In his clear and precise way, Ian Newton explains the factors that affect, determine and regulate bird population levels. There are plenty of examples which illustrate the general principles.
As Ian writes – much of our understanding of animal population regulation is based on studies of birds although the principles are much more widely applicable.
This is not the easiest of reads, but that’s because compensatory mortality and density dependence are not the easiest of subjects. Ian provides the most accessible account of those difficult subjects that the birdwatcher eager to understand whether sparrowhawks are wiping out songbirds, for example, is likely to find (and, they aren’t – see page 165).
The fact that bird populations go up and down but often within quite narrow limits compared with what might be possible is such a commonplace of our lives that we tend not to realise that it is as interesting as it really is. A pair of Blue Tits can lay 10 eggs and rear all the young successfully so why aren’t we knee-deep in Blue Tits (pecking at our ankles and shins) after a few years? Thank heavens for disease, predators, cold winter nights, interspecific competition, lack of nesting sites and winter food shortages I say!As Blue Tit numbers increase then some of these mortality factors bite harder and if Blue Tit populations decline then they bite less hard (on average) – that’s population regulation through density dependence. And you only die once – if the Sparrowhawk gets you then the winter food shortage can’t – in fact, your death has made life a tiny bit easier for everyone else when the food bottleneck arrives. And if we wipe out all the Sparrowhawks, as we did over large parts of the country, then we still won’t be knee deep in parids as that winter food bottleneck only lets about the same number through. Would you rather be ripped apart by a Sparrowhawk or starve to death in February?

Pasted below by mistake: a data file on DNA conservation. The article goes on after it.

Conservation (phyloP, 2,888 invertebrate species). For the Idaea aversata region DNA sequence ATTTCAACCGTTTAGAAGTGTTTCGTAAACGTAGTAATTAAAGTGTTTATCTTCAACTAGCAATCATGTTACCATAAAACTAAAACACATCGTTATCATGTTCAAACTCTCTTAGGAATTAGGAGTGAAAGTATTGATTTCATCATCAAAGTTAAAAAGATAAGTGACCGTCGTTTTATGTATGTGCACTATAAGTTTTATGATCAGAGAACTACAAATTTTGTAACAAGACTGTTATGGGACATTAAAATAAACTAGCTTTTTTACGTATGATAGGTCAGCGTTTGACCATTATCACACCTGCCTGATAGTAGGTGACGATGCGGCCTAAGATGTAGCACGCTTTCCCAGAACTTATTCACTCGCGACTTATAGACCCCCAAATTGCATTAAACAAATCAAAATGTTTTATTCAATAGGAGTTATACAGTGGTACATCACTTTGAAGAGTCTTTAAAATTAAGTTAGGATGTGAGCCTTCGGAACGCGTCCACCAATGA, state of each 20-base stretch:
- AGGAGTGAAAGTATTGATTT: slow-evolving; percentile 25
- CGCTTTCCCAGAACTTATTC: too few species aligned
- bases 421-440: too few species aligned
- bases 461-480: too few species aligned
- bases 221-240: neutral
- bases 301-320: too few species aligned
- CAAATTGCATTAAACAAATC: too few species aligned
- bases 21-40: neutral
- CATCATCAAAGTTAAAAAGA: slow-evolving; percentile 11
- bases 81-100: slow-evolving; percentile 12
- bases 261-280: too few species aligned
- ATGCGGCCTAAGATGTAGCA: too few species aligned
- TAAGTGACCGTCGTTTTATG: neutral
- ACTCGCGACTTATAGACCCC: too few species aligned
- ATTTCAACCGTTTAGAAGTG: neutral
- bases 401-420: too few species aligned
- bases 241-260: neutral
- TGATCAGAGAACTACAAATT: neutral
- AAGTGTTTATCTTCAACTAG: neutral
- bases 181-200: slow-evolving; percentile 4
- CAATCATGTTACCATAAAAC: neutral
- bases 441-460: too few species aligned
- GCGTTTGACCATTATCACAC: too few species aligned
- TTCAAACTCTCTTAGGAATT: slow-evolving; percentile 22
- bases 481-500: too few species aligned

Along the way you will learn about the impacts of climate change, fisheries, regulated hunting, unregulated persecution, poisoning from lead shot and pesticides on bird species that you have seen in your days’ birdwatching.
Clarity, precision and economy are the keys to Ian Newton’s writing style – there aren’t flourishes or jokes in here. But that doesn’t mean it is dull. Nature is so wonderful that a clear explanation of what happens, how it happens and why it happens is fascinating. And there are some great snippets, too. Every time I hear or see a Treecreeper I will now remember that wood ants compete with them for food – Treecreepers do better when wood ants aren’t present.
This is a very good book if you want to understand the principles and if you want some cracking illustrations of those principles linked to birds you know and love.